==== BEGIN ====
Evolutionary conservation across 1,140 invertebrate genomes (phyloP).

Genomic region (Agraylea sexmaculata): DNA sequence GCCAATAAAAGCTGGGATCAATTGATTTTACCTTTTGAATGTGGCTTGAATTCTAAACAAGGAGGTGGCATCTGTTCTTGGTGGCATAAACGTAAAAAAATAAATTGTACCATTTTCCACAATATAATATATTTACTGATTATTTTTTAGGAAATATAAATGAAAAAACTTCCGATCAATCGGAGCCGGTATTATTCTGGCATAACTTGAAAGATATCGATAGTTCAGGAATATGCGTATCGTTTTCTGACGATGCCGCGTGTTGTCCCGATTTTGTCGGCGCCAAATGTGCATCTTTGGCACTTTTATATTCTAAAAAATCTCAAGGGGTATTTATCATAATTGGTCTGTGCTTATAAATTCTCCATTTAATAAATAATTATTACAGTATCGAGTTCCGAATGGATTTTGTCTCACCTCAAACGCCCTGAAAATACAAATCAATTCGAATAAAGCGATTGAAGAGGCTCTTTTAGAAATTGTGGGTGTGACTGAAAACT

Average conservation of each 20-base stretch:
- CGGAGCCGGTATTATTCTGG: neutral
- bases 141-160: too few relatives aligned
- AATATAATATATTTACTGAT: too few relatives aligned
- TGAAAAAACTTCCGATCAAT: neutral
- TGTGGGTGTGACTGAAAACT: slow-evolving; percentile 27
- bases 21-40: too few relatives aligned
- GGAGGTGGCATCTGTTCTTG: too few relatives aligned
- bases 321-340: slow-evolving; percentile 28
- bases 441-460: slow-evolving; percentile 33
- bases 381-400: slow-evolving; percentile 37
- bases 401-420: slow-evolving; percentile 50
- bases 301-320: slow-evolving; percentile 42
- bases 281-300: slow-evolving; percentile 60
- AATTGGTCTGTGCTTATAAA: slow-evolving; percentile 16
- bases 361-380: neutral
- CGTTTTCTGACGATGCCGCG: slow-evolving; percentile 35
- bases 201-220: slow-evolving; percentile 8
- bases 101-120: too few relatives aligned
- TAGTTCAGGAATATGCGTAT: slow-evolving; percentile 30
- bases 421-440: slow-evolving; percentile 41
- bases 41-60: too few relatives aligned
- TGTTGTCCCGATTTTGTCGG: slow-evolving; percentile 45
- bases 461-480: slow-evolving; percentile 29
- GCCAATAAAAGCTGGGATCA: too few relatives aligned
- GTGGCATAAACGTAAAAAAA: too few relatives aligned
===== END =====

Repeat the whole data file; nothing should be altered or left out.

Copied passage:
Evolutionary conservation across 1,140 invertebrate genomes (phyloP).

Genomic region (Agraylea sexmaculata): DNA sequence GCCAATAAAAGCTGGGATCAATTGATTTTACCTTTTGAATGTGGCTTGAATTCTAAACAAGGAGGTGGCATCTGTTCTTGGTGGCATAAACGTAAAAAAATAAATTGTACCATTTTCCACAATATAATATATTTACTGATTATTTTTTAGGAAATATAAATGAAAAAACTTCCGATCAATCGGAGCCGGTATTATTCTGGCATAACTTGAAAGATATCGATAGTTCAGGAATATGCGTATCGTTTTCTGACGATGCCGCGTGTTGTCCCGATTTTGTCGGCGCCAAATGTGCATCTTTGGCACTTTTATATTCTAAAAAATCTCAAGGGGTATTTATCATAATTGGTCTGTGCTTATAAATTCTCCATTTAATAAATAATTATTACAGTATCGAGTTCCGAATGGATTTTGTCTCACCTCAAACGCCCTGAAAATACAAATCAATTCGAATAAAGCGATTGAAGAGGCTCTTTTAGAAATTGTGGGTGTGACTGAAAACT

Average conservation of each 20-base stretch:
- CGGAGCCGGTATTATTCTGG: neutral
- bases 141-160: too few relatives aligned
- AATATAATATATTTACTGAT: too few relatives aligned
- TGAAAAAACTTCCGATCAAT: neutral
- TGTGGGTGTGACTGAAAACT: slow-evolving; percentile 27
- bases 21-40: too few relatives aligned
- GGAGGTGGCATCTGTTCTTG: too few relatives aligned
- bases 321-340: slow-evolving; percentile 28
- bases 441-460: slow-evolving; percentile 33
- bases 381-400: slow-evolving; percentile 37
- bases 401-420: slow-evolving; percentile 50
- bases 301-320: slow-evolving; percentile 42
- bases 281-300: slow-evolving; percentile 60
- AATTGGTCTGTGCTTATAAA: slow-evolving; percentile 16
- bases 361-380: neutral
- CGTTTTCTGACGATGCCGCG: slow-evolving; percentile 35
- bases 201-220: slow-evolving; percentile 8
- bases 101-120: too few relatives aligned
- TAGTTCAGGAATATGCGTAT: slow-evolving; percentile 30
- bases 421-440: slow-evolving; percentile 41
- bases 41-60: too few relatives aligned
- TGTTGTCCCGATTTTGTCGG: slow-evolving; percentile 45
- bases 461-480: slow-evolving; percentile 29
- GCCAATAAAAGCTGGGATCA: too few relatives aligned
- GTGGCATAAACGTAAAAAAA: too few relatives aligned